2012 Best Companies, medium: No. 1 ReadyTalk
It’s tempting to reduce ReadyTalk’s success to a chicken-and-egg kind of thing.
Which came first: the people or the profits?
Neither, CEO Dan King says.
“It goes hand-in-hand. If you want to be a great business, you have to be a great employer.” he says. “You have to take good care of people to build something worthwhile.”
Done and done.
Profit-wise, the Denver-based audio and Web conferencing company grew 353 percent in 2011, securing a spot for the fifth straight year on Deloitte’s Technology Fast 500, a ranking of the 500 fastest-growing technology firms in North America.
And this is the fifth year that ReadyTalk has landed on the ColoradoBiz ranking of best places to work, and its second straight claim to the top spot.
“We try to treat people well so they can bring their best every day,” King says.
Those efforts manifest themselves in big and small ways. There are the flexible schedule options, which allow ReadyTalk’s 150 employees to arrange their work hours to best accommodate their lifestyle. Then there’s the Employee Stock Option Plan. And the 100 percent health care coverage for employees and their families.
And there are the little things: yoga classes, massage services, kitchens stocked with nutritious snacks and beer, subsidized gym memberships, office bikes for errands and a locker room to shower off after a sweaty ride or run.
So much for financial and physical well-being. On the more spiritual side, ReadyTalk encourages employees to give back and the company sets the example.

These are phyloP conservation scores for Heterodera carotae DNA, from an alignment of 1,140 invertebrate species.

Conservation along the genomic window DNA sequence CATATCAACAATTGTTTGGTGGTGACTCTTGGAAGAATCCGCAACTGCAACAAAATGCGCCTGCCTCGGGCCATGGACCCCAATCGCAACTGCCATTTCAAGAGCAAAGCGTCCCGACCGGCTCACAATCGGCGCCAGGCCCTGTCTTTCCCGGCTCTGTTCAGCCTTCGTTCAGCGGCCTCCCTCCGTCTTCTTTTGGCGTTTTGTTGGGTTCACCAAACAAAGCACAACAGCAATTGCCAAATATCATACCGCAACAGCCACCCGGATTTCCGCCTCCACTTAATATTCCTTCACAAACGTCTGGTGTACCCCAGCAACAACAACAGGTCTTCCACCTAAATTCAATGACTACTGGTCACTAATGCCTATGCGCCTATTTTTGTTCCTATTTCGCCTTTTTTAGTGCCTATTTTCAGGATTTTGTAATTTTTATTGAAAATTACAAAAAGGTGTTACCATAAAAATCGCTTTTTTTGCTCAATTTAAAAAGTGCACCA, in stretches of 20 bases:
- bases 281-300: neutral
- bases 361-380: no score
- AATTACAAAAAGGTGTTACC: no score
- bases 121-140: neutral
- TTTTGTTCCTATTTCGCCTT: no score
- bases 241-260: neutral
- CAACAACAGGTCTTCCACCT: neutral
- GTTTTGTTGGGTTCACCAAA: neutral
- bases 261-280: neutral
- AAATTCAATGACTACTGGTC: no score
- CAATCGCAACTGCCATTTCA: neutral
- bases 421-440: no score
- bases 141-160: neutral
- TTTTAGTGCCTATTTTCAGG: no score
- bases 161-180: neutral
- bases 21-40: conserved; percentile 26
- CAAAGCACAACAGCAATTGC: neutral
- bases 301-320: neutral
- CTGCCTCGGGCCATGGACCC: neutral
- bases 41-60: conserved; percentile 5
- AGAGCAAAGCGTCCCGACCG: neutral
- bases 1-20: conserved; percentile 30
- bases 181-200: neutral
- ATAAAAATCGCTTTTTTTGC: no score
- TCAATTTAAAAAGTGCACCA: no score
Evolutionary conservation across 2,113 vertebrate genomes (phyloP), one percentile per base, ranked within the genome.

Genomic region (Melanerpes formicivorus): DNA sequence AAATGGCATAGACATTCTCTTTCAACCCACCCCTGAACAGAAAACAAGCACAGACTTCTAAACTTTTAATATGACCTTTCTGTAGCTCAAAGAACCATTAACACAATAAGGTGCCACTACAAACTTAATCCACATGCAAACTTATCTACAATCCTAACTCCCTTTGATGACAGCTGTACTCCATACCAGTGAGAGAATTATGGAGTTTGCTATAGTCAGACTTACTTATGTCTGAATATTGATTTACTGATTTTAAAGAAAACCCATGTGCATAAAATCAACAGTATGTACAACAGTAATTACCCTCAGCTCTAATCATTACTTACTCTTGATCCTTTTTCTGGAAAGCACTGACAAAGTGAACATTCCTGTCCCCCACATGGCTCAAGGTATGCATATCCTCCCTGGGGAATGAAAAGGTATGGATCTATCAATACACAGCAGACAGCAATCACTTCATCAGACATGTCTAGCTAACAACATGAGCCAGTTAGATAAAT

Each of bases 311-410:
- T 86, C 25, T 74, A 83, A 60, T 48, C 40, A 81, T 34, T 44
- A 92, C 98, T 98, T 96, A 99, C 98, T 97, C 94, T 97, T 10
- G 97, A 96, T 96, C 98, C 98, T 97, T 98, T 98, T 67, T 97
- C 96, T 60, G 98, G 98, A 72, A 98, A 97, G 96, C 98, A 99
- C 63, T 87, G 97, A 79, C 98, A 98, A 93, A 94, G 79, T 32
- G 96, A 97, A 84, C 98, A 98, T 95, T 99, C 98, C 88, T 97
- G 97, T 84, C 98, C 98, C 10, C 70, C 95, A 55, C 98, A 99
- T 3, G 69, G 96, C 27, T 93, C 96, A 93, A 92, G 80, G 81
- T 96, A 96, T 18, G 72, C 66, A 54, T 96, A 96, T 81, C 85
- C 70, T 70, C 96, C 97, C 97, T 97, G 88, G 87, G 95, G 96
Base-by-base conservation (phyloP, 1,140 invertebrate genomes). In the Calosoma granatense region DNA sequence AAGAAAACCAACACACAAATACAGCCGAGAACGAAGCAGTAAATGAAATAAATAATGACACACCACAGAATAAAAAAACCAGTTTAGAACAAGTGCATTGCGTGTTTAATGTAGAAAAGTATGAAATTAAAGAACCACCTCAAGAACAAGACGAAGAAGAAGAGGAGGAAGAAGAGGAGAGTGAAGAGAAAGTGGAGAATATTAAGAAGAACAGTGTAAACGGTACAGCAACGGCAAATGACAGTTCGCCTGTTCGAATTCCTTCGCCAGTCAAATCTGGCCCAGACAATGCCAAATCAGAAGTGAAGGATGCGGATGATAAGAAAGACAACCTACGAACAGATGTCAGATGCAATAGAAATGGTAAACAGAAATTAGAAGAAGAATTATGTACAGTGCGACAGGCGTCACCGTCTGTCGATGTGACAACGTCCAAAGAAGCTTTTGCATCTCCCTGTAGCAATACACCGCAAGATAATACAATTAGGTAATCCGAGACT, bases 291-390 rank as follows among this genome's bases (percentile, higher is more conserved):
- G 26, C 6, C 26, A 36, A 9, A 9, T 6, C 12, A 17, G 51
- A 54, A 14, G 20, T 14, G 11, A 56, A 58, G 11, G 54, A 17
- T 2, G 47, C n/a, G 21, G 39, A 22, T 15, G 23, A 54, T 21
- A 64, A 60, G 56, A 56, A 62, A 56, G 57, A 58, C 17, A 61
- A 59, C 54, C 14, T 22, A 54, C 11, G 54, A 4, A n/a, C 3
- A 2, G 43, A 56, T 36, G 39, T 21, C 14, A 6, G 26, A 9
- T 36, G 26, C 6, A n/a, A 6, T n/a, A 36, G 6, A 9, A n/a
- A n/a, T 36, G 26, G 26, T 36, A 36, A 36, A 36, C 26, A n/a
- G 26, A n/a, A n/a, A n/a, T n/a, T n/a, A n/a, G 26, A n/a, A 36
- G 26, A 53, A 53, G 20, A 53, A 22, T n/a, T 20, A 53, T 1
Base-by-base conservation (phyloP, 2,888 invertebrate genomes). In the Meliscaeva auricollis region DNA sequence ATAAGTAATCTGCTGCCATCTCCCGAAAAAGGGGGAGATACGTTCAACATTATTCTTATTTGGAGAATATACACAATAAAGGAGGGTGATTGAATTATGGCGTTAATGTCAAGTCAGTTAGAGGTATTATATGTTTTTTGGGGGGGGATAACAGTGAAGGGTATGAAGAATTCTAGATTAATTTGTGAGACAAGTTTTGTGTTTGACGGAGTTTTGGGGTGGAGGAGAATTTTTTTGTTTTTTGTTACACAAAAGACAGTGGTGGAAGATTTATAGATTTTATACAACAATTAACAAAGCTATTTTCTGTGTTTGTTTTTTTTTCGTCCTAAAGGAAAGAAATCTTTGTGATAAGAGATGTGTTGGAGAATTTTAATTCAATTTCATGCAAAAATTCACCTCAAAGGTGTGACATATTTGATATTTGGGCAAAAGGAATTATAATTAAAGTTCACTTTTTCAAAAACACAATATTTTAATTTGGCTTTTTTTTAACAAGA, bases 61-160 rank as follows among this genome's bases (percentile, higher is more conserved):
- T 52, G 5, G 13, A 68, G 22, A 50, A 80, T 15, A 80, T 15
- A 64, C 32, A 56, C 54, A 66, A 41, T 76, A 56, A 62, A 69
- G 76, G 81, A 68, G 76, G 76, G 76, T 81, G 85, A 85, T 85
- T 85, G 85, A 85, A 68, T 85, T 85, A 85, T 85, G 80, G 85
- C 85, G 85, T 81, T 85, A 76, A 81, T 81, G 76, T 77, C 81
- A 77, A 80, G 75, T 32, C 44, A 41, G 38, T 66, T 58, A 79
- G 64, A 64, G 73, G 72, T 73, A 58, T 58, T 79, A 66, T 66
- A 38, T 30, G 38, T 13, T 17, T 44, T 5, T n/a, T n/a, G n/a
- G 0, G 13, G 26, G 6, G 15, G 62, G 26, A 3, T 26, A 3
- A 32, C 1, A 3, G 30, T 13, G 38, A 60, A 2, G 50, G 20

“We really do try to be a good corporate citizen,” King says. “One thing we’ve put into place is a budget to allow employees who are moved and motivated to give back an opportunity to make that part of their own work experience.”
The company matches all employee donations to charitable organizations up to $500 a year and offers every employee the chance to spend 20 hours of paid time a year doing charitable work. An employee-driven committee identifies nonprofits that support education and the environment to receive company donations of more than $60,000 a year.
All of this because of an epiphany King experienced about 12 years ago.
“I grew up in finance, and all managment decisions were built around understanding business opportunities and maximizing economic outcomes,” he says.
But that changed after he picked up a copy of “Built to Last: Successful Habits of Visionary Companies,” by Stanford Graduate Business School professors Jim Collins and Jerry Porras.
“I got a new appreciation for the softer side of business and the importance of having a strong culture and a clear vision,” King says. “It was the trigger to – rather than fix the company I was in – go out and start a new one.”
The idea that its employees should be grateful simply to have a job, particularly in this economy, doesn’t fly at ReadyTalk.
“For me, it’s about building an environment that I want to be part of for everyone,” King says.
2011 rank: No. 1